Politics Explained

Where does Congress stand now on gun control measures?

Votes in the House of Representatives show intent, but mean little without action in the Senate, writes Chris Stevenson

<p>Nancy Pelosi holds a news conference in Washington on Wednesday, the day of the House vote </p>

Nancy Pelosi holds a news conference in Washington on Wednesday, the day of the House vote

Midway through last week, the US House of Representatives passed a package of legislation to tighten gun controls called the “Protecting Our Kids Act”. The vote on the act took place just hours after emotional testimony was given to a House committee by those affected by gun violence.

Those testifying included 11-year-old Miah Cerrillo, a student at Robb Elementary School in Uvalde, who described covering herself in her classmate’s blood in an effort to pretend she was dead. “I put it all over me,” she said in a pre-recorded video, adding that she wants “to have security” and is afraid of experiencing another school shooting.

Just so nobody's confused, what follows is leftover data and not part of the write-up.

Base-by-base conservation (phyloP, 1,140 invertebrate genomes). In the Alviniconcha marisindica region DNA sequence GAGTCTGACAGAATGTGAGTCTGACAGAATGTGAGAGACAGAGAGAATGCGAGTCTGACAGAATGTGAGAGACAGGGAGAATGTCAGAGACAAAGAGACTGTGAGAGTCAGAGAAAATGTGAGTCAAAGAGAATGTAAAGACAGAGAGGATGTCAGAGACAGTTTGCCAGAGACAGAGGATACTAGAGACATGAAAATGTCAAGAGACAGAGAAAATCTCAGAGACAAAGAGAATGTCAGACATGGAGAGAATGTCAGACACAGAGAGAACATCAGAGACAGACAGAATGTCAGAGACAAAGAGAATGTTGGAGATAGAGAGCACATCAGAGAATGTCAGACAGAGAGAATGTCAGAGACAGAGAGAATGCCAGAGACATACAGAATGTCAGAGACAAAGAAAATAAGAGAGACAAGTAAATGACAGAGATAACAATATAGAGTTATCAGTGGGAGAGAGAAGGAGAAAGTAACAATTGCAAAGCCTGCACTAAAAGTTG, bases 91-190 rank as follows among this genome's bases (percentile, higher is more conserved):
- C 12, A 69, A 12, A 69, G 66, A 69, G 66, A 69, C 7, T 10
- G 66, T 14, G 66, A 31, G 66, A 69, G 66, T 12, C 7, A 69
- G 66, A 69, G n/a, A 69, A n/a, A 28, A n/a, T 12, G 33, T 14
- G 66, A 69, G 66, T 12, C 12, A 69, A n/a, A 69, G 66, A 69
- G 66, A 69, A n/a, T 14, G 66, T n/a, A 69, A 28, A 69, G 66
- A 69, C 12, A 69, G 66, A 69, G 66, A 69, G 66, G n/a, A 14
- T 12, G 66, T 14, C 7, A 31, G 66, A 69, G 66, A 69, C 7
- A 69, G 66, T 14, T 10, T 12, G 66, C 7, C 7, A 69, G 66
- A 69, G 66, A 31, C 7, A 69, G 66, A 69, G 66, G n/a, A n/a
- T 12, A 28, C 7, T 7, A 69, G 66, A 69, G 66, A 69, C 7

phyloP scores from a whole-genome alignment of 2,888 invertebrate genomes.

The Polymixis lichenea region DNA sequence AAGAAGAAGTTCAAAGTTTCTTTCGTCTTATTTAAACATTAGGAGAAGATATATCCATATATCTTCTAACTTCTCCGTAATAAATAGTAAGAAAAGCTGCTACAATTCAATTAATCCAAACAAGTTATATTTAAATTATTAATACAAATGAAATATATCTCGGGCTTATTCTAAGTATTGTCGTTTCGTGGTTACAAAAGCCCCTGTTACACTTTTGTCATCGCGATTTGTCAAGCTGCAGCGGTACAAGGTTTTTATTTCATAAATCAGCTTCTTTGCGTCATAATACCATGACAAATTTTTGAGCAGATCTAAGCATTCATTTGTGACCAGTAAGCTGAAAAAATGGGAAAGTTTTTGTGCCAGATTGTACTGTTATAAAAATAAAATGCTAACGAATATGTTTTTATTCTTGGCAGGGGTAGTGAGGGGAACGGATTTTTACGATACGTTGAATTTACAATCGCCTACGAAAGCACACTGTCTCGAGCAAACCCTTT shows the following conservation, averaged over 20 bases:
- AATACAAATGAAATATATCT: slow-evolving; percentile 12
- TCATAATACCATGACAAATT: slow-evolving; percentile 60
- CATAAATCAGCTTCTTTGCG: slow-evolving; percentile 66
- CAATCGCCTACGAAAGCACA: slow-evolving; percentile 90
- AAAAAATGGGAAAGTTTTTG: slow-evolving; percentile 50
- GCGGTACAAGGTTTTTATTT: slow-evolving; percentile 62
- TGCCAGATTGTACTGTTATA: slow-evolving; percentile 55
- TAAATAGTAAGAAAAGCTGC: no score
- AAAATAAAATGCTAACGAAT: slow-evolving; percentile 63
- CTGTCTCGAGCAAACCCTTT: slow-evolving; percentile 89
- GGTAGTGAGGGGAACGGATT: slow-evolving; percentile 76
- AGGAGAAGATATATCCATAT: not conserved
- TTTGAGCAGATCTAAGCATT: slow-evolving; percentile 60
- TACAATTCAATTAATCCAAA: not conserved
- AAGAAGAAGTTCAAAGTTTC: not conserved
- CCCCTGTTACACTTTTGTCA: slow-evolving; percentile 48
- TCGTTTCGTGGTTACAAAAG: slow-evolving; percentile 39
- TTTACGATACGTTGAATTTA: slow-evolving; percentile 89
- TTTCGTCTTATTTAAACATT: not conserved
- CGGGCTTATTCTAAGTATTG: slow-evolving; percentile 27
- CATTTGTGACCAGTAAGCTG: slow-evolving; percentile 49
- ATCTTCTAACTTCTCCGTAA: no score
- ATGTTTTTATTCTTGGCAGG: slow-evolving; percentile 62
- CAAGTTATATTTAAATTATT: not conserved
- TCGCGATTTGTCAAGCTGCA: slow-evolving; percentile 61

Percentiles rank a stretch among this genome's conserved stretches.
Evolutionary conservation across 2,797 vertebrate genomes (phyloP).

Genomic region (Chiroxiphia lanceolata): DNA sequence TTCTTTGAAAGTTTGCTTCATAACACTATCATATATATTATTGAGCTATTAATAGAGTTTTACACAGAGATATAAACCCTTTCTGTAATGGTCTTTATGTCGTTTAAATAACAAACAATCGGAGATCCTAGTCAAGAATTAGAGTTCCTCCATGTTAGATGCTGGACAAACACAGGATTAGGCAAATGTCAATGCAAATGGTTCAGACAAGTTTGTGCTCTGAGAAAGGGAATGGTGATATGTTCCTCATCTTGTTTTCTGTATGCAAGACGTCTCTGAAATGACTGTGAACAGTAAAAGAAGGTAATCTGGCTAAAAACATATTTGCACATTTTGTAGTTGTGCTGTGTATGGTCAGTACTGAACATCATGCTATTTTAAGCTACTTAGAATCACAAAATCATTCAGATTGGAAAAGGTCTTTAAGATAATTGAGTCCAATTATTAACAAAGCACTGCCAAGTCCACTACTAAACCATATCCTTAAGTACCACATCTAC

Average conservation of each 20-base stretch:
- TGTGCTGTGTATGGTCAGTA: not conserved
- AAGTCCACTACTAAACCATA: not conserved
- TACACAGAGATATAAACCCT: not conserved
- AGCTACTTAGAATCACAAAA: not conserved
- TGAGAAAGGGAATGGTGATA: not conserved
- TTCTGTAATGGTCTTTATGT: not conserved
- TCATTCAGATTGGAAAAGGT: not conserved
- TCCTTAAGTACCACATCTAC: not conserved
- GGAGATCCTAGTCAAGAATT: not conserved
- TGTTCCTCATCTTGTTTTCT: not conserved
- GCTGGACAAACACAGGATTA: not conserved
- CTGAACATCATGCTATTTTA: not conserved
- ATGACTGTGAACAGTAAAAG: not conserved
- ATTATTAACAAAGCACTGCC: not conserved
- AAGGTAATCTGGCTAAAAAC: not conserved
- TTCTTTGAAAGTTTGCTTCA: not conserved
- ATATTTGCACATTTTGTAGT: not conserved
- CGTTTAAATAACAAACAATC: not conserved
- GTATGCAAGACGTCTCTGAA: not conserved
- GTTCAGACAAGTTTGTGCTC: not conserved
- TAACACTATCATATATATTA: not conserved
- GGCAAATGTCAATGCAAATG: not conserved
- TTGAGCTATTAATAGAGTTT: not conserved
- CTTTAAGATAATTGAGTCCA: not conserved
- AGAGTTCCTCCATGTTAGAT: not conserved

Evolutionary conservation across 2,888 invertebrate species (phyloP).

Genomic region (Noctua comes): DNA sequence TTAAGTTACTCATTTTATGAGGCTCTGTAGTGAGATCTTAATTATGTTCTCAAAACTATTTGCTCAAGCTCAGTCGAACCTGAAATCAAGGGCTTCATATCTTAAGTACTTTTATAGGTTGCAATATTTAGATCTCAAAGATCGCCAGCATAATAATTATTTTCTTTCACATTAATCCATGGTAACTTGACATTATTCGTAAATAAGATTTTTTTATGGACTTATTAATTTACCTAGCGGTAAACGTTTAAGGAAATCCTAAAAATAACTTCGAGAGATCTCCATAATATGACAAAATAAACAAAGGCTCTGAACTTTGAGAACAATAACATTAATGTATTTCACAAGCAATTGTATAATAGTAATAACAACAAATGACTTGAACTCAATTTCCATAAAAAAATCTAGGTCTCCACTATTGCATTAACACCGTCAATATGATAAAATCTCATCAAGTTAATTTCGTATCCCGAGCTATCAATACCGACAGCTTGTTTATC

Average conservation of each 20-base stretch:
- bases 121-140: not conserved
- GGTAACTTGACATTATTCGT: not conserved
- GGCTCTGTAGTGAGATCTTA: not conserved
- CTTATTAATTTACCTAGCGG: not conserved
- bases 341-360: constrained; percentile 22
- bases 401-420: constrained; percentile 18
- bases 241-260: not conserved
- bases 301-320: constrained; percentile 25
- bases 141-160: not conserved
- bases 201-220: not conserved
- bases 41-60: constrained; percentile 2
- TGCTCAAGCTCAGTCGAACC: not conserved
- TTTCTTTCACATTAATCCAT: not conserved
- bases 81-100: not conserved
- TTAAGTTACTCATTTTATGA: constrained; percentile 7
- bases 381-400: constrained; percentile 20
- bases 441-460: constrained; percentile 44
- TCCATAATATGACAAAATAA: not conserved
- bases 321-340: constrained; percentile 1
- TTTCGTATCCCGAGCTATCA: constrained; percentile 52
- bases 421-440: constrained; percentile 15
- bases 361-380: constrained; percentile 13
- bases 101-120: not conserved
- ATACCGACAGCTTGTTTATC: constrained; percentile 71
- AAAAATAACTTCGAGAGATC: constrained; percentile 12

In a sign of the polarising nature of the issue of gun control in Congress, the vote on the measures – which include individual bills that would raise the legal age to buy certain semi-automatic rifles from 18 to 21 years old, and establish new federal offences for gun trafficking and for selling large-capacity magazines – passed by 223 to 204. Five Republicans joined those backing the bill, including Chris Jacobs of New York, whom I have written about previously. Two Democrats joined the majority of the Republican members in voting no.

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